Industry Insights from Paul Meade, M. Sc, MPH
We all know that the cost of providing healthcare has been steadily rising throughout the world over the last few decades. While there are many nations that have very little healthcare services, there are those with an over-abundance of such care delivery. People everywhere have begun to see healthcare as an entitlement, rather than a privilege. And why is this so?
After World War II, many governments quickly realized that a healthy workforce is a productive workforce, and as such, began to adopt various forms of subsidized healthcare to offer to their citizens. Most countries introduced a form of universal healthcare provided by a single payer, the government. These central governments for the most part decided what products and services they would offer to their people, based on what they could afford with their budgets. For some countries, this was very little, and only the privileged few, while other countries offered everyone some form of healthcare coverage. The United States was different. They rejected the notion of a government-organized healthcare system and opted for the privatization of healthcare. After all, the U.S. was founded as a free nation that broke the shackles of the British monarch. And besides, the medical profession did not want to be constrained by the tyranny of a controlling government to dictate terms of medical practice. The result of this private healthcare system was a fragmented, carved-out structure that led to too many intermediary players all taking their share of the profits. In an attempt to re-gain control of the runaway costs of healthcare, managed care was created to “manage” costs. The shift from a fee-for-service to a more controlled care management approach took several decades to accomplish its intended goals. But what are some of the unintended consequences of this fragmented healthcare delivery system in the U.S.?
Many Americans have a sense of entitlement for healthcare. But this entitlement goes beyond the mere expectation that they will have access to healthcare when they need it, but that they will receive the very best healthcare in the world, regardless of the cost. Sure, there are 48 million uninsured people living in America, but there are about 260 million who are insured and they expect the best. Whether or not people in the United States get the best healthcare in the world, they sure pay for it. And when they don’t get it, they bring a lawsuit against their providers. This has the unintended consequence of elevating malpractice insurance, which in turns creates a greater demand for higher salaries and fees. The demand for the best diagnostic tests, best surgical equipment, and best interventions also drives up the cost of healthcare. Expect the best; pay the most. It’s a simple equation. But are we really getting the best?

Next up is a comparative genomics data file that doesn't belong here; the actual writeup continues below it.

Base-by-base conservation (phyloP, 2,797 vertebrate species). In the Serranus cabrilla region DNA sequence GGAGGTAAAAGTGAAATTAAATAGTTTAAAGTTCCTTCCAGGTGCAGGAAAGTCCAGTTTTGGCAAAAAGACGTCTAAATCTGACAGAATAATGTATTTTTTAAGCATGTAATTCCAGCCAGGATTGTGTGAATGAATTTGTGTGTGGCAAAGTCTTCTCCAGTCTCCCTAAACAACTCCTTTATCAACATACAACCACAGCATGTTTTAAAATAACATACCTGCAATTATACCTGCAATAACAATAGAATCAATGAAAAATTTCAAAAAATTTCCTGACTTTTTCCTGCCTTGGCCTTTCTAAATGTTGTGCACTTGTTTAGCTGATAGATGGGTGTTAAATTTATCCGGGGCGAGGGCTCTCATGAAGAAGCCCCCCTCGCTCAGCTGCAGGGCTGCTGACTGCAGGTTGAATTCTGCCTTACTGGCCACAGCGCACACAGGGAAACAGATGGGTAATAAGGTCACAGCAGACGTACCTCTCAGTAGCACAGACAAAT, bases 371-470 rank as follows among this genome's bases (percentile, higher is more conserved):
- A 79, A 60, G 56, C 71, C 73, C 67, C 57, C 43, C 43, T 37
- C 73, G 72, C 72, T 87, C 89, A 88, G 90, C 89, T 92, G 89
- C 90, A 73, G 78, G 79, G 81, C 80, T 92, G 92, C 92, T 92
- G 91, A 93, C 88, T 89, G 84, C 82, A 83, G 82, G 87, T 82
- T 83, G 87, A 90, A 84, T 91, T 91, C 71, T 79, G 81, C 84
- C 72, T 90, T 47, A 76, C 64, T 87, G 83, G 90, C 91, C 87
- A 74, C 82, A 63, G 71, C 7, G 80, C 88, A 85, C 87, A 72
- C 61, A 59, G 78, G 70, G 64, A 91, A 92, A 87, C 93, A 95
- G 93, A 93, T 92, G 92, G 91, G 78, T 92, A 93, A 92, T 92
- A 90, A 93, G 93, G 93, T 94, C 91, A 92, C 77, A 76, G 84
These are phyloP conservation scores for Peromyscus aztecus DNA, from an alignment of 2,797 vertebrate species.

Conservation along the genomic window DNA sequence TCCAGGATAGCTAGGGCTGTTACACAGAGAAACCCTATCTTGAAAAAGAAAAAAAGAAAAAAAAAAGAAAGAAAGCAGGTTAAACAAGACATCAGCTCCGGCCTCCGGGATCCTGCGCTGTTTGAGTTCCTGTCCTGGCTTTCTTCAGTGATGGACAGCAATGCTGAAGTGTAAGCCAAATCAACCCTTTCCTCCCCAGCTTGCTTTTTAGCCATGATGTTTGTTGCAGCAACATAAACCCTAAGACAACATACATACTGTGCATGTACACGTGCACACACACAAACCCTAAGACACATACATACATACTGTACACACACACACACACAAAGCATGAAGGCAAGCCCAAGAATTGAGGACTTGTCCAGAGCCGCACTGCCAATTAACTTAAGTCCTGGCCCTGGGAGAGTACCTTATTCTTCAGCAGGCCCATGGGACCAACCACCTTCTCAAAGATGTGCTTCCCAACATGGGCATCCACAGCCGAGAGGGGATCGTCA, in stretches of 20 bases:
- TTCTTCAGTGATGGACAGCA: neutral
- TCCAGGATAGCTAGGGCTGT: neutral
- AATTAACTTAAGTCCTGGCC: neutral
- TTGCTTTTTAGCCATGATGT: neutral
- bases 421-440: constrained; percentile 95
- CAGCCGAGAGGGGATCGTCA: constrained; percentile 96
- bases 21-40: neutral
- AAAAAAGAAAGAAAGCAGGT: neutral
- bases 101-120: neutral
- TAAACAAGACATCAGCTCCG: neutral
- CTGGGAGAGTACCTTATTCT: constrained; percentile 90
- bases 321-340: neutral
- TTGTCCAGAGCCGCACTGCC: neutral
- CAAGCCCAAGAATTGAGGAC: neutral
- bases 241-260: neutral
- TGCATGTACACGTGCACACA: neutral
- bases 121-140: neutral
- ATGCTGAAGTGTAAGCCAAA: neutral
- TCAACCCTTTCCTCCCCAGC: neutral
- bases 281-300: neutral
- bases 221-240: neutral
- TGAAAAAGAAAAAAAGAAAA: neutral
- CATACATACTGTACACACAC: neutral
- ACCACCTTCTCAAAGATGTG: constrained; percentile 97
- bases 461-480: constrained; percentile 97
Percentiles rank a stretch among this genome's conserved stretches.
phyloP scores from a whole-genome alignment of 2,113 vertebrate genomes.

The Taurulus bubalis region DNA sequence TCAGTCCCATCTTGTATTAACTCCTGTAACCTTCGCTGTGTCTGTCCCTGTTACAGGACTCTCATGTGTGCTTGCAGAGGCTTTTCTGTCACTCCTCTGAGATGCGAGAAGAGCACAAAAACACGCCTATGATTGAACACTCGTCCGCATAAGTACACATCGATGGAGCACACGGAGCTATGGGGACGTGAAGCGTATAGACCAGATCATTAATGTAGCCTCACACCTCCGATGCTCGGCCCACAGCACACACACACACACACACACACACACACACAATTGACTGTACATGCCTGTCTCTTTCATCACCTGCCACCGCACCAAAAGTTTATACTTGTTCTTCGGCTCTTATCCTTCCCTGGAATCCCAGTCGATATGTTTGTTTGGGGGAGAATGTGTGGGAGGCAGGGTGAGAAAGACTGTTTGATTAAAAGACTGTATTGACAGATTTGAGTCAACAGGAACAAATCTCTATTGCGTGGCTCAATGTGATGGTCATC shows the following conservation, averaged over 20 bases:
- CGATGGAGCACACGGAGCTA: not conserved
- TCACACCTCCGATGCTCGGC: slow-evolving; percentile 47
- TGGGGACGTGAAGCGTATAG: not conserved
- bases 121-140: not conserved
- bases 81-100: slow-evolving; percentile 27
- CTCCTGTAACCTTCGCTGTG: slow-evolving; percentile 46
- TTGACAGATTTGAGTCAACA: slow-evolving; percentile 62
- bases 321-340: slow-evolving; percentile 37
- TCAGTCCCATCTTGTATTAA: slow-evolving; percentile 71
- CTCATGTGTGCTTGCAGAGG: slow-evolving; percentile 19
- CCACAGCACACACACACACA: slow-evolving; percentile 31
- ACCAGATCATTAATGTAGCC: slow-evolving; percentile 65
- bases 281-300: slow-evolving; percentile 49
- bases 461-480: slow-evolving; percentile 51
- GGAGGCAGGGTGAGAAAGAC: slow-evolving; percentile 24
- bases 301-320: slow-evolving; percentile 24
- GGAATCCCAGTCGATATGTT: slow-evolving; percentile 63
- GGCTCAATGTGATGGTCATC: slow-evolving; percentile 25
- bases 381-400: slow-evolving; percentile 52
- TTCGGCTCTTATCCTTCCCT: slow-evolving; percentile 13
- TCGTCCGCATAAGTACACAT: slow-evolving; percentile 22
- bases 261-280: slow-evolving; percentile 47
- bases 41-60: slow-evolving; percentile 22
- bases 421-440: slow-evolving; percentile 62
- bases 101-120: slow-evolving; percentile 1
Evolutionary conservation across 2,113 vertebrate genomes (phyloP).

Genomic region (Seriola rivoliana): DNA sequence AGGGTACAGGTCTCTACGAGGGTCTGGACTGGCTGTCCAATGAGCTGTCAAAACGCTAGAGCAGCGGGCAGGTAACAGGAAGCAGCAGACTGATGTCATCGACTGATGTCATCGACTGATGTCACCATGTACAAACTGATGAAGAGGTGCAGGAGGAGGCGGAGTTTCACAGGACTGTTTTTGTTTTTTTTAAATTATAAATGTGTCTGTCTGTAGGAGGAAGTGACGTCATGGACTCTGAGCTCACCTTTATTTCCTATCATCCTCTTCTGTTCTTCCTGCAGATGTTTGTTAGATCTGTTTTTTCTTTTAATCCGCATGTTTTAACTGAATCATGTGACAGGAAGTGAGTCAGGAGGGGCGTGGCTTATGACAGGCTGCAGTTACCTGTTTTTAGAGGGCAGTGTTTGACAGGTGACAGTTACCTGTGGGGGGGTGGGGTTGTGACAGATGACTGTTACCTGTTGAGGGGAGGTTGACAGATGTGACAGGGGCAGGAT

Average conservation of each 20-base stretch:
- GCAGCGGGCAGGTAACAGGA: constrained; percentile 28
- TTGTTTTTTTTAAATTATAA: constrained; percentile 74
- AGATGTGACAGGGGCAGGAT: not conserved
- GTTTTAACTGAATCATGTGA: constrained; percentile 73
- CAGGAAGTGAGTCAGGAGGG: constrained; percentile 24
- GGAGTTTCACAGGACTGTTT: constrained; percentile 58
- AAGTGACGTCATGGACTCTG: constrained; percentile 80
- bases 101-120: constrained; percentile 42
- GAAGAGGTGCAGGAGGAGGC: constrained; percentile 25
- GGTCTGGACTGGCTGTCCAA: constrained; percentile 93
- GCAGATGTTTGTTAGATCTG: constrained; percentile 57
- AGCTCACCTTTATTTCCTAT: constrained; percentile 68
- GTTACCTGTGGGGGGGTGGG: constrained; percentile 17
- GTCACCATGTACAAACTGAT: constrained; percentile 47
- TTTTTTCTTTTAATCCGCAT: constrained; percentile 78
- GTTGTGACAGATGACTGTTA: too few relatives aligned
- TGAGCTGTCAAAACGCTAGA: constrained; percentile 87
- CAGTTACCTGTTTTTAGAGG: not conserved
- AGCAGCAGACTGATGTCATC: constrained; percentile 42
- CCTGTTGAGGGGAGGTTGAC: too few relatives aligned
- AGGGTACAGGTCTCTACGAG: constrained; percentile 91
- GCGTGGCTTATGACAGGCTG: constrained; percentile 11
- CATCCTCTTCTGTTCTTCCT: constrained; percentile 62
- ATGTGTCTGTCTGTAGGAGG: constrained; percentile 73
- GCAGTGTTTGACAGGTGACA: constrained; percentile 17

Typical measures of the health of a nation are infant mortality, life expectancy, health status, prevalence of diseases, and quality of life. One would expect that with the “best healthcare in the world” Americans would be at the top of these health parameters. But Americans are not at the top. In fact, they are far from it. In a ranking of healthcare systems published by the WHO, the U.S. ranked 37th (last published in 2000). The U.S. also ranked 72nd on health performance, and 24th on life expectancy. In a recent Time article, it was stated that in a study conducted among seven industrialized nations (US, UK, Canada, Germany, Netherlands, New Zealand, and Australia), the U.S. ranked last. To be sure, one can argue that the parameters selected by the WHO to measure health performance are biased to reward uniformity of healthcare delivery by a centralized government, but there are some measures that are irrefutable.
Do other people in other countries have lower expectations for healthcare delivery? I really doubt it. Maybe their expectations are more realistic as to what their healthcare system can and cannot do for them. There is nothing wrong with having high expectations, but when those expectations come with high costs and less than optimal quality, are they really worth it? Of course, the ideal formula is high quality at low costs. Shouldn’t that be the goal? Well, what do you expect?